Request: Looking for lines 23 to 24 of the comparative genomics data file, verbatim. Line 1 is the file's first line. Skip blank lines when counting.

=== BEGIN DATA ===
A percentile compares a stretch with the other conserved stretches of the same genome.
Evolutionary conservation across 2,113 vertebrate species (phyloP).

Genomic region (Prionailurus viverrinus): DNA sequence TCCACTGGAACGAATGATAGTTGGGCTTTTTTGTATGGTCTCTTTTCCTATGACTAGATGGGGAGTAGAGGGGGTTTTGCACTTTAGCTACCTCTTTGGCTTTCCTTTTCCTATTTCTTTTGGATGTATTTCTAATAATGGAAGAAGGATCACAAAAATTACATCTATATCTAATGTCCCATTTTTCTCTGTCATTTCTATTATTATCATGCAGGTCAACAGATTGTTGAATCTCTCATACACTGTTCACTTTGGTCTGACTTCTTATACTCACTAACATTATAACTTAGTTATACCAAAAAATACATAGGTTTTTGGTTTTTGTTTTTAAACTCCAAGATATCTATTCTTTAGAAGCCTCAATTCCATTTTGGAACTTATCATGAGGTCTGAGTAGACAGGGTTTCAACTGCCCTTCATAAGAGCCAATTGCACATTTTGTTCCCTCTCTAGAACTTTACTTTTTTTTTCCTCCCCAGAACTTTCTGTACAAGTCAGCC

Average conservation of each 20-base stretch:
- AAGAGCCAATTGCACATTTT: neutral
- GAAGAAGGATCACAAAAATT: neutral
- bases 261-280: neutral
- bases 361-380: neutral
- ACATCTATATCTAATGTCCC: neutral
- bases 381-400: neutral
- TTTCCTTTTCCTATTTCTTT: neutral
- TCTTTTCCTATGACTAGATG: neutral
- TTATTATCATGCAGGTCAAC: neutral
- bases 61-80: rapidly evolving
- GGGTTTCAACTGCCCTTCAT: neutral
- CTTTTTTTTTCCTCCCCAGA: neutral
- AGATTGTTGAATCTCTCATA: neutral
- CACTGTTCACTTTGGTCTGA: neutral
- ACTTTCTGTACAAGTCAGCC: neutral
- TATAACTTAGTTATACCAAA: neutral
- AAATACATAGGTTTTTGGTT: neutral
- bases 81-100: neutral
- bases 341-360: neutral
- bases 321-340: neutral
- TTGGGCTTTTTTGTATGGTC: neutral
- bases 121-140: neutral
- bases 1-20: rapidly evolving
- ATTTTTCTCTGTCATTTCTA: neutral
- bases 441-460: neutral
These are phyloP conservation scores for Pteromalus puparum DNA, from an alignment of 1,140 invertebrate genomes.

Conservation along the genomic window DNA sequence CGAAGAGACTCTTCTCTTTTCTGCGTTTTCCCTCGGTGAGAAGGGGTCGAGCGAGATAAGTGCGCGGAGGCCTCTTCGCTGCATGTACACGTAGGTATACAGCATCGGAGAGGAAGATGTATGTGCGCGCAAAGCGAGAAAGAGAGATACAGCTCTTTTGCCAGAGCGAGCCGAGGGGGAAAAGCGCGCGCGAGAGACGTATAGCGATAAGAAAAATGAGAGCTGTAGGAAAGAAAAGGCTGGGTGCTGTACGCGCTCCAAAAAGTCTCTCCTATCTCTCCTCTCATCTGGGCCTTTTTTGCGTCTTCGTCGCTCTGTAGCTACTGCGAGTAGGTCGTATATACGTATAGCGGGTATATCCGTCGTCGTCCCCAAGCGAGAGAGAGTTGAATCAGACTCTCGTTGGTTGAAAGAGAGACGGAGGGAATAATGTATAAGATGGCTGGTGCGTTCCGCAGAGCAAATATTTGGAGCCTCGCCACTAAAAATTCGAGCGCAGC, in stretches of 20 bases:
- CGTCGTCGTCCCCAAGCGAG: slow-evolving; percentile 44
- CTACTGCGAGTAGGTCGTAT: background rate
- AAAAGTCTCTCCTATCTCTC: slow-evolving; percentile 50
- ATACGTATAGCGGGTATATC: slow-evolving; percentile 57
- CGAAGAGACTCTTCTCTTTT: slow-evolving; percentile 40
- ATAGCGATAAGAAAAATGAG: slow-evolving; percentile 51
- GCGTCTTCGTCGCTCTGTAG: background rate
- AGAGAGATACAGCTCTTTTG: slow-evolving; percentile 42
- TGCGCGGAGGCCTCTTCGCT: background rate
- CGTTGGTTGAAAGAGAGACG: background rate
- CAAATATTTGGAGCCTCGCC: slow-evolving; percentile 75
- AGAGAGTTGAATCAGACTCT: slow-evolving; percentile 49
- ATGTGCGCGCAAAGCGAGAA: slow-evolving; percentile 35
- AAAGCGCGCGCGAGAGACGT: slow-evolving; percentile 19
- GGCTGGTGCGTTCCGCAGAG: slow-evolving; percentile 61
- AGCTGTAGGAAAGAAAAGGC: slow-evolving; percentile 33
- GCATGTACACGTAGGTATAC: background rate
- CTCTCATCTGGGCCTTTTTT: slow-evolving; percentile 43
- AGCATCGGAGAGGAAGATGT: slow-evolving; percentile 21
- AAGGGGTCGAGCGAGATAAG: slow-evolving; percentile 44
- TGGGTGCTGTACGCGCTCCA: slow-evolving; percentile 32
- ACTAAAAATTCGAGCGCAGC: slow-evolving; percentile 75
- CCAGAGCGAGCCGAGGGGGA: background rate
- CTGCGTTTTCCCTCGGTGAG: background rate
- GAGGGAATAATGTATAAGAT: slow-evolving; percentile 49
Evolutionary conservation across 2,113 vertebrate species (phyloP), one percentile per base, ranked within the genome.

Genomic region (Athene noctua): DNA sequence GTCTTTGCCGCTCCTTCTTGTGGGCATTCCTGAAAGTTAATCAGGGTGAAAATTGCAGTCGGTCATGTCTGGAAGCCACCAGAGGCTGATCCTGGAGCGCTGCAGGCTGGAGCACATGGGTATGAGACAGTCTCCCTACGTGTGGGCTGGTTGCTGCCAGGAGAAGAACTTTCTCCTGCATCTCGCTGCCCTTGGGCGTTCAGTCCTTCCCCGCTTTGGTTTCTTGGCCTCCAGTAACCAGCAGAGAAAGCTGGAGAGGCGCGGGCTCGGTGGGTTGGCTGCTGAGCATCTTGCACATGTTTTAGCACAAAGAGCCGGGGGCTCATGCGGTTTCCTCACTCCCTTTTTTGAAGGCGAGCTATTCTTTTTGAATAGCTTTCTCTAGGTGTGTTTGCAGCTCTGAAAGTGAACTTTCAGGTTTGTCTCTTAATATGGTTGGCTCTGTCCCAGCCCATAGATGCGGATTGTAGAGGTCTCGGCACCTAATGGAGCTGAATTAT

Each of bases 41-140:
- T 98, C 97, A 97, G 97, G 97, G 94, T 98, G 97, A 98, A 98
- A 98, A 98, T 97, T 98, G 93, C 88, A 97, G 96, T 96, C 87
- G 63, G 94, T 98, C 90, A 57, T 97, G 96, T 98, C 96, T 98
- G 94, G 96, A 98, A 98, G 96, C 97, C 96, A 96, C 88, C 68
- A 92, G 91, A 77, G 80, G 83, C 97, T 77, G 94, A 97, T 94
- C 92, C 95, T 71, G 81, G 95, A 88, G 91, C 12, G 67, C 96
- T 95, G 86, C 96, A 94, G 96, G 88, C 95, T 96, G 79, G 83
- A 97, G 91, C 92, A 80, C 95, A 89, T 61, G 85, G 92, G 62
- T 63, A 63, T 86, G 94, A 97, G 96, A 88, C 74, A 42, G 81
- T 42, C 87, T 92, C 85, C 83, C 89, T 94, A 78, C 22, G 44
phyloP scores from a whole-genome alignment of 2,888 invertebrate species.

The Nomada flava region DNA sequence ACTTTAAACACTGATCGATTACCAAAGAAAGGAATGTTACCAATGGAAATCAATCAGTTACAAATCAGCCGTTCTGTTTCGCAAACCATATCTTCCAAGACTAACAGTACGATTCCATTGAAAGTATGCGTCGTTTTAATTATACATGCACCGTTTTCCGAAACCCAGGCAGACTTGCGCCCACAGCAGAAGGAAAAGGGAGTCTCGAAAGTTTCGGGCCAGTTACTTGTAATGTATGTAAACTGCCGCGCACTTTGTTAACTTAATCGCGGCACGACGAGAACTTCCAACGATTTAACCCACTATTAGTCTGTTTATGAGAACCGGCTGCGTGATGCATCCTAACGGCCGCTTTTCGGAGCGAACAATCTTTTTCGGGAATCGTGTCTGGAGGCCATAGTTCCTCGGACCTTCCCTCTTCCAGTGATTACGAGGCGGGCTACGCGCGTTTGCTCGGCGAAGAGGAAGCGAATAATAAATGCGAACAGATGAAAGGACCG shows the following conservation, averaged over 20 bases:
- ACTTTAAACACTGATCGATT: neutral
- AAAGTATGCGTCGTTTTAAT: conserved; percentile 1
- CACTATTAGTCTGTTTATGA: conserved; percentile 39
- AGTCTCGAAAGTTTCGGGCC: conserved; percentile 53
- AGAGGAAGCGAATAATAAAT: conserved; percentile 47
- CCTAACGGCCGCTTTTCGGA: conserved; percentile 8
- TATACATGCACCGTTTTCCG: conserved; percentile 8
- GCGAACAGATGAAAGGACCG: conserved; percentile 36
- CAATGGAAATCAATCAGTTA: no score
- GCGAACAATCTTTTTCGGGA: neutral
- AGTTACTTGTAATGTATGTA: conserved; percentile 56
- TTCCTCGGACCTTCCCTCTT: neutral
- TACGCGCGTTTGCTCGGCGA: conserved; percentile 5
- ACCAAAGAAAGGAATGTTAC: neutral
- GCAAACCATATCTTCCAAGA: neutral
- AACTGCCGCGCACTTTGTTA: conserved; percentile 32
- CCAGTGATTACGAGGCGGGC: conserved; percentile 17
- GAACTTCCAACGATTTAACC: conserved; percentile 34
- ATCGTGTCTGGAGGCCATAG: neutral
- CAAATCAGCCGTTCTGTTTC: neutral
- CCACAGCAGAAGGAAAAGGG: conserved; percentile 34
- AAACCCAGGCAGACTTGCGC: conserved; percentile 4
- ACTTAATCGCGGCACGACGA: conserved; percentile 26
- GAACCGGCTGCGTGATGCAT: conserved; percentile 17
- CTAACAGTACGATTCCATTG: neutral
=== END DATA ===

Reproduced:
- bases 341-360: neutral
- bases 321-340: neutral